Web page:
Many physiochemical and biological functions of skin care products in the last decade were generally concerned with the stratum corneum (SC). The structure of the SC was proposed as a "brick & mortar model" by Elias in 1981.1 Bricks represented the corneocytes and intercellular lipids (composed of cholesterols, fatty acids and ceramides) formed the mortar. The corneocytes are filled with keratins and embedded in the intercorneocyte lipids, forming lamellar structures that are supposed to be the origin of the skin barrier function.2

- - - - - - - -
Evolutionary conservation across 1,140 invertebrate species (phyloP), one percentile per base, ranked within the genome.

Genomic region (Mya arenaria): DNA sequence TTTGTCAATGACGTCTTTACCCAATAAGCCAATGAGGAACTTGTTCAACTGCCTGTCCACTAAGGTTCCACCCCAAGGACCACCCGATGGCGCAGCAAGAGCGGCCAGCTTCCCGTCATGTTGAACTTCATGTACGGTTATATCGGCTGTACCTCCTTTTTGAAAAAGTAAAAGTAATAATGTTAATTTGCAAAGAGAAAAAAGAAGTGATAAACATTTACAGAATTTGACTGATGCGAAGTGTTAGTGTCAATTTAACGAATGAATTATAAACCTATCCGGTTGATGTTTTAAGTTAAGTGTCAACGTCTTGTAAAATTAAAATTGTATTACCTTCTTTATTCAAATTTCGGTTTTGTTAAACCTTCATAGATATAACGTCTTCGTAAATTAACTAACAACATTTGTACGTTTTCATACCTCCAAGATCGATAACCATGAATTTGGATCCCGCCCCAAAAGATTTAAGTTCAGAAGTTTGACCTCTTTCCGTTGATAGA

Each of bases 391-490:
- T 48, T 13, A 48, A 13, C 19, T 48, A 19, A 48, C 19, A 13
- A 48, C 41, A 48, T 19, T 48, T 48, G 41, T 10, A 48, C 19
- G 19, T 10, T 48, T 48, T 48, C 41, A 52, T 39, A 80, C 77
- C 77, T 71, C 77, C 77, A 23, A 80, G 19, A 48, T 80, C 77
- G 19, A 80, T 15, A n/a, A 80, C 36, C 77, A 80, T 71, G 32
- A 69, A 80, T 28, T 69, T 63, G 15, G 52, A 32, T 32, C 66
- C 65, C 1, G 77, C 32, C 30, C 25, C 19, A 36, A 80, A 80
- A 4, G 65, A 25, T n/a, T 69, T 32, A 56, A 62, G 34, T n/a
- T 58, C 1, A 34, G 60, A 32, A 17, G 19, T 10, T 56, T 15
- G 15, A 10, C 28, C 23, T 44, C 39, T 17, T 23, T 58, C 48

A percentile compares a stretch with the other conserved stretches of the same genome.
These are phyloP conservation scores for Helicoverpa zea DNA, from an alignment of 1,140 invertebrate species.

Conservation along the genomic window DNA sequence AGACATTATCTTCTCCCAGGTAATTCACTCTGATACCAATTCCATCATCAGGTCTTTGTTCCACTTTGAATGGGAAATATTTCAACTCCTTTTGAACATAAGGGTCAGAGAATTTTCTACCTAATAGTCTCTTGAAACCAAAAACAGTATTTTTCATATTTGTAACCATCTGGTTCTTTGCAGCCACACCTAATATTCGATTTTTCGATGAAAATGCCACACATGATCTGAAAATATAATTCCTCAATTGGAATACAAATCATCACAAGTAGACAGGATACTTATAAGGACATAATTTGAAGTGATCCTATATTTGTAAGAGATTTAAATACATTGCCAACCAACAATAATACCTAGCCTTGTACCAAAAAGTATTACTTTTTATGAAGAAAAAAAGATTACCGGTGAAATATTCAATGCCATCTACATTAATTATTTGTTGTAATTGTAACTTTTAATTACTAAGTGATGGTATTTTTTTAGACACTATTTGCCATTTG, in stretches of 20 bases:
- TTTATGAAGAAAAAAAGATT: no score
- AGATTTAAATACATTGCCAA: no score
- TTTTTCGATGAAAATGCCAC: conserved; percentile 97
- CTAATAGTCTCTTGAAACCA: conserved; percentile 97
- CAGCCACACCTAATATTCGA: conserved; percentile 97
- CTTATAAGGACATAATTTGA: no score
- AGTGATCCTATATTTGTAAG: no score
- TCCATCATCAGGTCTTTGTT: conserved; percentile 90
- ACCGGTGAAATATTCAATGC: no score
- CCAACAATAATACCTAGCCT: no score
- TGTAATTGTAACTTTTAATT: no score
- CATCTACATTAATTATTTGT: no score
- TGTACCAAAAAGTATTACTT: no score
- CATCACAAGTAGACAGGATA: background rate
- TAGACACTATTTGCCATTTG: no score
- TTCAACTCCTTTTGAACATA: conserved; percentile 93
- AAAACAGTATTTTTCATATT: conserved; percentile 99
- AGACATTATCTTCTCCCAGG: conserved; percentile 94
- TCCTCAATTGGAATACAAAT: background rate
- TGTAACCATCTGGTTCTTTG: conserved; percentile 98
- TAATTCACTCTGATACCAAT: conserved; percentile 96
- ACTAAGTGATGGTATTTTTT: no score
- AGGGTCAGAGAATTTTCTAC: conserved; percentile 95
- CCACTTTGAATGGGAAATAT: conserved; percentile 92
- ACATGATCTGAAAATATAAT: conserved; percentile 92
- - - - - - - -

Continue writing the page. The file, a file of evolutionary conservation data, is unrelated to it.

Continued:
Excerpt Only This is a shortened version or summary of the article that appeared in the Jun. 01, 2001 issue of Cosmetics & Toiletries magazine. The full content is not currently available online.